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Sensitivity aids Western Pennsylvania women in funeral business |
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Sensitivity aids Western Pennsylvania women in funeral business

Sarah Collins | Point Park News Service
Danielle Andy Belusko (left) and her team of funeral directors work in front of a display of casket options at Cremation & Funeral Care by Danielle Andy Belusko in McMurray
Sarah Collins | Point Park News Service
Danielle Andy Belusko explains the interior fabric color options of caskets.

Sue Striffler realized at 16 that she wanted to follow her father into the funeral business. She eventually expanded their family company into a seven-home chain in the Mon Valley.

She is one of many women transforming the funeral business, which is undergoing a gender change, experts say.

Joe Marsaglia, dean of students at Pittsburgh Institute of Mortuary Science, says 60 percent of mortuary graduates nationwide are female. At his institute, which is regarded as one of the best in the country, he sees many women too.

“Women generally have a more caring side in sensitive situations,” he says. “This comes across to their advantage in this profession.”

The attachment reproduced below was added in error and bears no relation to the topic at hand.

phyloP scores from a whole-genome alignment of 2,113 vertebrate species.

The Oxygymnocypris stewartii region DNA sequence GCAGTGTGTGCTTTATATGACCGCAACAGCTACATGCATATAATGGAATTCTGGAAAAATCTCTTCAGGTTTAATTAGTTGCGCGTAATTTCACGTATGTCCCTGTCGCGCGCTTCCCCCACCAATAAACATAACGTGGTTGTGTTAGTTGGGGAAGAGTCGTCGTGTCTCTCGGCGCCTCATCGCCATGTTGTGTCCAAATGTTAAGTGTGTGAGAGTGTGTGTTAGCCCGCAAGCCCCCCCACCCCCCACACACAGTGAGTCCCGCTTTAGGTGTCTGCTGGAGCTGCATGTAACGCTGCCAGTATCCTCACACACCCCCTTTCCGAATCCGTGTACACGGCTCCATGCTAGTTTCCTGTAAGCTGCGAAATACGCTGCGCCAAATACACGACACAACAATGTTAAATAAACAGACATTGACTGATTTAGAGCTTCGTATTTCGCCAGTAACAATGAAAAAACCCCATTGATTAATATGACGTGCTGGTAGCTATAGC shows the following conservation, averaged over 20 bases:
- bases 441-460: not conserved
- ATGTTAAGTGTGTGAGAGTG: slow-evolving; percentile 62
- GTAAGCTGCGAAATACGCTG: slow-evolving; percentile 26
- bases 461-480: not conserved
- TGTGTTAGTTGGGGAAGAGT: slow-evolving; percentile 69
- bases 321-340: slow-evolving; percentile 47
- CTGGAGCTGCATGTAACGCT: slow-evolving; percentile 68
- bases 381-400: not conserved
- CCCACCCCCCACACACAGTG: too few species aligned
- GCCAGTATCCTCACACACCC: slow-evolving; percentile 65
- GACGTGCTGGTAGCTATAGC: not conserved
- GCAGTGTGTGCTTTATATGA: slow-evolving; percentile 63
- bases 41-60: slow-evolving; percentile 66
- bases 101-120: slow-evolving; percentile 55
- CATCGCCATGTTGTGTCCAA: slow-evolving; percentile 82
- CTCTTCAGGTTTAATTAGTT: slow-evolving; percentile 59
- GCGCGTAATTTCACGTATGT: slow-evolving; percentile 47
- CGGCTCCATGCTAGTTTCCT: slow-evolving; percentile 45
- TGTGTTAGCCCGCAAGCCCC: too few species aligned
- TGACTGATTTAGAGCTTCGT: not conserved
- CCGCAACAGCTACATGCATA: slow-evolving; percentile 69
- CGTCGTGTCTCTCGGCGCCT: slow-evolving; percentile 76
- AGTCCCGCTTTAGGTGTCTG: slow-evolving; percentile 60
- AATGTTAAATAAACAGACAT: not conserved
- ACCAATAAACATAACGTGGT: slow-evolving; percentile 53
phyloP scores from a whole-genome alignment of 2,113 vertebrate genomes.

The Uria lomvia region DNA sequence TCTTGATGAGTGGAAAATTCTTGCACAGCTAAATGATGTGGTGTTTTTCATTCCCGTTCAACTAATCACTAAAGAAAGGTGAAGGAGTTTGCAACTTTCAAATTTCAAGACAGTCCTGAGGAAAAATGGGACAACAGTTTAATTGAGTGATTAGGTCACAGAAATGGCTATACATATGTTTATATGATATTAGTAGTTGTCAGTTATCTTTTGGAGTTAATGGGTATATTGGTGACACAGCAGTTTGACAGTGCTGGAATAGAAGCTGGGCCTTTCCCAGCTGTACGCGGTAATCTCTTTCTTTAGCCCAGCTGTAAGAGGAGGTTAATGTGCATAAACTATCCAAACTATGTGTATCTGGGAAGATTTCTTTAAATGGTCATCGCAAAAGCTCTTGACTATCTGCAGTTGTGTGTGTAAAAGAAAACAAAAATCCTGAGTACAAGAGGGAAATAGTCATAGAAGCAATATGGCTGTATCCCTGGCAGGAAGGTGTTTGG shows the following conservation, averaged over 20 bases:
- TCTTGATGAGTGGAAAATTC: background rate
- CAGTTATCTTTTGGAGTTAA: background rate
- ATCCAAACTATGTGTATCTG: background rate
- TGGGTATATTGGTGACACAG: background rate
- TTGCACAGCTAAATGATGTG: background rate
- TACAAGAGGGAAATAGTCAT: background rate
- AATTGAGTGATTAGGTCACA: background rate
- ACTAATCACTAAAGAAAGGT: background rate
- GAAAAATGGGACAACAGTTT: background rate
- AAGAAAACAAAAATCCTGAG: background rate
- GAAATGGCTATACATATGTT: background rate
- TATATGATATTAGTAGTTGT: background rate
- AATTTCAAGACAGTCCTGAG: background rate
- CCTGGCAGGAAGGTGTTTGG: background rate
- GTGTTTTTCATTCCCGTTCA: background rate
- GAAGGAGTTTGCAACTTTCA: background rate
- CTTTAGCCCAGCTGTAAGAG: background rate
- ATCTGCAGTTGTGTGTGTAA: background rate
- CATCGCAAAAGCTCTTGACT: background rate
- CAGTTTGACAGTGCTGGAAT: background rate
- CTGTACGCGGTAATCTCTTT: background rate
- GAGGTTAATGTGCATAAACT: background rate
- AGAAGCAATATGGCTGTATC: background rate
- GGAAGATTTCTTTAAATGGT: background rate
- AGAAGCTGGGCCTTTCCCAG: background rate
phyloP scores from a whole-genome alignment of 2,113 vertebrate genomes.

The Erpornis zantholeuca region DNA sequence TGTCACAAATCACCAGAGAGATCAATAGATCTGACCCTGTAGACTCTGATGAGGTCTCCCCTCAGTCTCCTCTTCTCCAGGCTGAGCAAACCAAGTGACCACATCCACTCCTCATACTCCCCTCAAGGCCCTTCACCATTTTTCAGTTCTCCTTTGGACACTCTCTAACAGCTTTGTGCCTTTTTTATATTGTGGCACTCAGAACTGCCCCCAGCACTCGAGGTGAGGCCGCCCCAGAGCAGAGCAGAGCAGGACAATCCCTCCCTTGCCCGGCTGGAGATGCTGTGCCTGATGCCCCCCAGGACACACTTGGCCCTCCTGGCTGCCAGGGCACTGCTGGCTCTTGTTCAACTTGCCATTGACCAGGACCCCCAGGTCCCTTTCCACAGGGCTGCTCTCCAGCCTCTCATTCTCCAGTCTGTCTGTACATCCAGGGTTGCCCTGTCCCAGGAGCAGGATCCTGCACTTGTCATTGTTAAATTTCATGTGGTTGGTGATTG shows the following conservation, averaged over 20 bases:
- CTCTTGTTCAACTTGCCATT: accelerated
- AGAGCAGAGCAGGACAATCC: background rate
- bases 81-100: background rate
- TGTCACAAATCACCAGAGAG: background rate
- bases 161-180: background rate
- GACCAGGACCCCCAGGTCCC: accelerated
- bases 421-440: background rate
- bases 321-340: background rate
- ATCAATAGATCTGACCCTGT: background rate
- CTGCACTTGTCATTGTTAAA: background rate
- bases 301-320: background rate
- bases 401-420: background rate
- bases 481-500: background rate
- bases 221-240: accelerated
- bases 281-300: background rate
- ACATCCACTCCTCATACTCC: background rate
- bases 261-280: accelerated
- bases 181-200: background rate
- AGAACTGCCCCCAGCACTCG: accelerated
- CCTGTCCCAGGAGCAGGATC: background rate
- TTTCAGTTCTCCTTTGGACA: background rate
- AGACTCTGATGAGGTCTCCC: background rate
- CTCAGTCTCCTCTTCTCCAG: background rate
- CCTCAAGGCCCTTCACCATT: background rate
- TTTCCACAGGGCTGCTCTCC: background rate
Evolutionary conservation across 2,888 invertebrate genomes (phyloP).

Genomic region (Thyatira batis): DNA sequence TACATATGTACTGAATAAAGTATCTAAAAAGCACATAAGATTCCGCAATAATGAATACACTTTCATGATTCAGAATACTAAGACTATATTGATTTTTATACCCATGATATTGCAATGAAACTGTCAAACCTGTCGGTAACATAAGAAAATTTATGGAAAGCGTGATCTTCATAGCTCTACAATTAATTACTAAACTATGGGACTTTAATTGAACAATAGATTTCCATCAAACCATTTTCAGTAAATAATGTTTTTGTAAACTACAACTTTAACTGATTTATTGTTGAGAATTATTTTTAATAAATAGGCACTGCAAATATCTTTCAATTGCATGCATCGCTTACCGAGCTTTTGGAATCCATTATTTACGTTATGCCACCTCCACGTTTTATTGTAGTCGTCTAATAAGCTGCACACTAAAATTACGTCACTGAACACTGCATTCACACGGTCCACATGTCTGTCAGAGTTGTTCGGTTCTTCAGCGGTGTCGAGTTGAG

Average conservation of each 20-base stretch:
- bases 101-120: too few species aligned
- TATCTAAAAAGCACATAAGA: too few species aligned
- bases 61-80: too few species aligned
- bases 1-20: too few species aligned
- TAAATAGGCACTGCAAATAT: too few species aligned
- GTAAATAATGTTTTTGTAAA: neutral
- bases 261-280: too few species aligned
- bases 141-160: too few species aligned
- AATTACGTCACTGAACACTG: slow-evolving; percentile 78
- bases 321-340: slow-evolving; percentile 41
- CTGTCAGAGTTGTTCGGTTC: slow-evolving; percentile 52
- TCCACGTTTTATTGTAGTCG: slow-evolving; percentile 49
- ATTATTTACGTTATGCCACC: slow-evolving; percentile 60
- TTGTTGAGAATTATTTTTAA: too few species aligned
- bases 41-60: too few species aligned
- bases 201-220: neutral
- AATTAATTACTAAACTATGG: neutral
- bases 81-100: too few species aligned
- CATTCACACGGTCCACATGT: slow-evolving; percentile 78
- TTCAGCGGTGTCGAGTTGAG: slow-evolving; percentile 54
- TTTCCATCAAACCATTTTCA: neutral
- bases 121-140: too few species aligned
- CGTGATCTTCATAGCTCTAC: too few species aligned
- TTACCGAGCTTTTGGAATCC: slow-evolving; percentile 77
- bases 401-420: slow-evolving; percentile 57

Striffler, a funeral director from McKeesport who became licensed in 1981, was one of the area’s first female funeral directors. She chose the trade because she wanted to spend more time with her dad, the funeral home’s owner. Striffler says she remembers being the only woman in her graduating class.

“That is how it was then,” she says. “We had just 13 grads in our group. I believe it was the smallest class to ever graduate (from the Pittsburgh Institute).”

When William Young, the patriarch of a five-generation funeral home business, died, he left behind a female-dominated staff of family members to further his legacy. Jodi Brennan, 37, says that joining the current generation of funeral directors at Young Funeral Home in Butler was an easy decision. She completed the Pittsburgh Institute’s two-year online program to obtain her funeral-director license.

“I thought, this is where I’m supposed to be,” she says. “I have this stable future here for me to potentially take over one day. It was a no-brainer to become licensed.”

Newly licensed mortician Emily Bock, of Bock Funeral Home in Glenshaw, grew up in and around the business of death and dying. She someday hopes to run the business started by her great-grandfather, which is now operated by her dad. She says her family at first discouraged her from entering into their fourth-generation business.

“There’s just not as much revenue involved anymore,” she says. “Cremation is definitely becoming more popular. It’s kind of funny, but it is somewhat of a dying business in that aspect.”

Danielle Andy Belusko says her funeral home, Cremation & Funeral Care by Danielle Andy Belusko in McMurray, is the Pittsburgh region’s only all-female funeral home. Belusko has more than 20 years of experience in the field but did not grow up in it.

“I’m a firm believer that you have to choose your profession and love your career path,” she says. “Just because your father was a funeral director,doesn’t necessarily mean you will be, too, just because you were born into it.”

Julia Kramer is a reporter for Point Park News Service.

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